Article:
• Feng Tang's translation of Rabindranath Tagore’s “Stray Birds” was removed from bookstores.

Feng Tang's translation of Rabindranath Tagore’s “Stray Birds” was removed from bookstores. (Photo : Wikimedia)

Chinese poet Feng Tang has responded to his critics after his translation of Rabindranath Tagore's poetry collection "Stray Birds" was removed from bookstores over his use of "vulgar" language by publishing his letters to the late Indian poet in Chinese and English, as reported by the Global Times.

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While the poetry collection has been translated in China quite a few times, it was Feng's translation that was published last June that attracted considerable controversy due to what some consider to be "vulgar" language.

Zhejiang Literature Art Publishing House, the book's publisher, later pulled Feng's translation from the shelves of bookstores.

The English version of Feng's letters was published in The Guardian in mid-January, while the Chinese version was published recently in the Chinese edition of GQ magazine.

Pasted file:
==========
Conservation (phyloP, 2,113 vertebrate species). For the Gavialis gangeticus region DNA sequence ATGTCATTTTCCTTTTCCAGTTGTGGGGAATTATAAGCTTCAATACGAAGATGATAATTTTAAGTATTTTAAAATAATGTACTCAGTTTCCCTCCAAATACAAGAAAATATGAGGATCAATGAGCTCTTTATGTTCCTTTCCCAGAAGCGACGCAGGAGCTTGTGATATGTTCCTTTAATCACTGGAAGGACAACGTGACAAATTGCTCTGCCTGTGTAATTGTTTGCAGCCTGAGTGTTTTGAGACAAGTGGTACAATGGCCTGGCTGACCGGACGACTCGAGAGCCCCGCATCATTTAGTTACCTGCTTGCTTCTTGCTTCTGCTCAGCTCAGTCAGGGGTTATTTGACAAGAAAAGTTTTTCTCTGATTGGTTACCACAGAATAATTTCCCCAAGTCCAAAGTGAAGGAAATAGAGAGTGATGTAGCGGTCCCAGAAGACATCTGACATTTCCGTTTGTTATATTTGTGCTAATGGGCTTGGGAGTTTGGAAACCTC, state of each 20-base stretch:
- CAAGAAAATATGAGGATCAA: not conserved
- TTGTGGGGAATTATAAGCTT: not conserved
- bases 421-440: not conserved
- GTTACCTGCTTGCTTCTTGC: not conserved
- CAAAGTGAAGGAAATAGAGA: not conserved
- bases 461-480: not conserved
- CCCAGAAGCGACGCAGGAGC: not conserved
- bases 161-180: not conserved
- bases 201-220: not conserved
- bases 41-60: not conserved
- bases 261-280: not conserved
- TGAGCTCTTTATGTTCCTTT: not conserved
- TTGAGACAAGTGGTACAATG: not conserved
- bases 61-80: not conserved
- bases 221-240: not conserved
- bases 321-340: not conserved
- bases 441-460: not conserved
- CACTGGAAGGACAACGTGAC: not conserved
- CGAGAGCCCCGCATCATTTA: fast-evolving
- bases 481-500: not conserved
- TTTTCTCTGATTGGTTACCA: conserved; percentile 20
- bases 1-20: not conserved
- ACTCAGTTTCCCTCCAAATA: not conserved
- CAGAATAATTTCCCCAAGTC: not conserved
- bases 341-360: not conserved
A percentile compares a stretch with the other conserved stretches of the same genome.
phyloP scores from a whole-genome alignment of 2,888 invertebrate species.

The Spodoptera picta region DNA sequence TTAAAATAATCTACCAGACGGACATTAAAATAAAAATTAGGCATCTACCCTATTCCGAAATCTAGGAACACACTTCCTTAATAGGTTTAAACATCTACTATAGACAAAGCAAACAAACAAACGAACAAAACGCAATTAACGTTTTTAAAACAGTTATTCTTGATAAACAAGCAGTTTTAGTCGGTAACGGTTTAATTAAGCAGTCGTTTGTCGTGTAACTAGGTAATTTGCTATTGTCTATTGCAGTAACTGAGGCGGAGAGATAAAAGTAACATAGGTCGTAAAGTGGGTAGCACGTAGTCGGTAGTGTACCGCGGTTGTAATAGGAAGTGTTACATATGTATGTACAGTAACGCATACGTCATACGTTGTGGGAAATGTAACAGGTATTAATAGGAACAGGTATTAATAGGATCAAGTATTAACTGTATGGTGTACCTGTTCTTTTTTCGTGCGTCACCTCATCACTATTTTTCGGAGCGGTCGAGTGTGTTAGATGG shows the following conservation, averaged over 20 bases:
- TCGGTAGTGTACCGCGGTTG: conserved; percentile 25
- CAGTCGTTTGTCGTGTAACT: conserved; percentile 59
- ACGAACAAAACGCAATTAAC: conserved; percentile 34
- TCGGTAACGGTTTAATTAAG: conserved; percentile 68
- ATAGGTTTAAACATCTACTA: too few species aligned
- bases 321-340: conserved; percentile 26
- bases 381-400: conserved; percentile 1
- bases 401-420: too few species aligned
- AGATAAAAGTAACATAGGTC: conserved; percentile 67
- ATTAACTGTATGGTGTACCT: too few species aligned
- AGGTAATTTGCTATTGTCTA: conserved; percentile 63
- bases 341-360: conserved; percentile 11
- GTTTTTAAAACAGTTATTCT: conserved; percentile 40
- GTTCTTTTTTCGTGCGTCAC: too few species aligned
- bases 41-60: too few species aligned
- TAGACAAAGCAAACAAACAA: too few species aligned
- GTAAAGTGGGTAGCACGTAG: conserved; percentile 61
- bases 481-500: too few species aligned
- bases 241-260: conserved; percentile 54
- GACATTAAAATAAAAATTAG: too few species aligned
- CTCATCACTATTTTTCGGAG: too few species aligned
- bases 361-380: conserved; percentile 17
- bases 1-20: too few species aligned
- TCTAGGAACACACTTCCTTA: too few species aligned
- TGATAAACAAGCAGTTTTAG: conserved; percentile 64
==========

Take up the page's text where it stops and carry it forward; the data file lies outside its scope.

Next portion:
In Feng's letters, he covers how he discovered Tagore when he was still a child, as well as his procedure when translating the Indian poet's collection. He also included his response to criticism that his translation of the work was too "vulgar."

The gist of Feng's sentiments is that everyone should have the freedom to have their own interpretation of a work. He, as the translator, should have the freedom to use language as he sees fit.

Critics doubted Feng's translation fully understood Tagore's poetry and have pointed out that he injected "racy" language into some of the poems.

"I don't want to argue whether these three phrases are racy. What I want to preserve is my freedom to use and even create my own system of Chinese language," read Feng's letter.

"But, dawn will break, even when all roosters are killed," Feng wrote at the latter part of his letter, believing that history will eventually side with him.

Aside from his poetry, Feng, a Beijing-born Chinese writer, is best known for his novels "Everything Grows" and "Beijing Beijing" and essay collections like "Pig and Butterfly."

Feng's use of language has attracted controversy before. With a style that is characterized as informal with the use of salacious language from other dialects, many critics have condemned his style as too obscene.

However, Feng's supporters claim that his style reflect the real world.

Overall, pulling Feng's translation from shelves seems to have backfired, as his letters have attracted plenty of attention, especially from netizens that have come to the writer's defense calling for respect for his freedom of expression.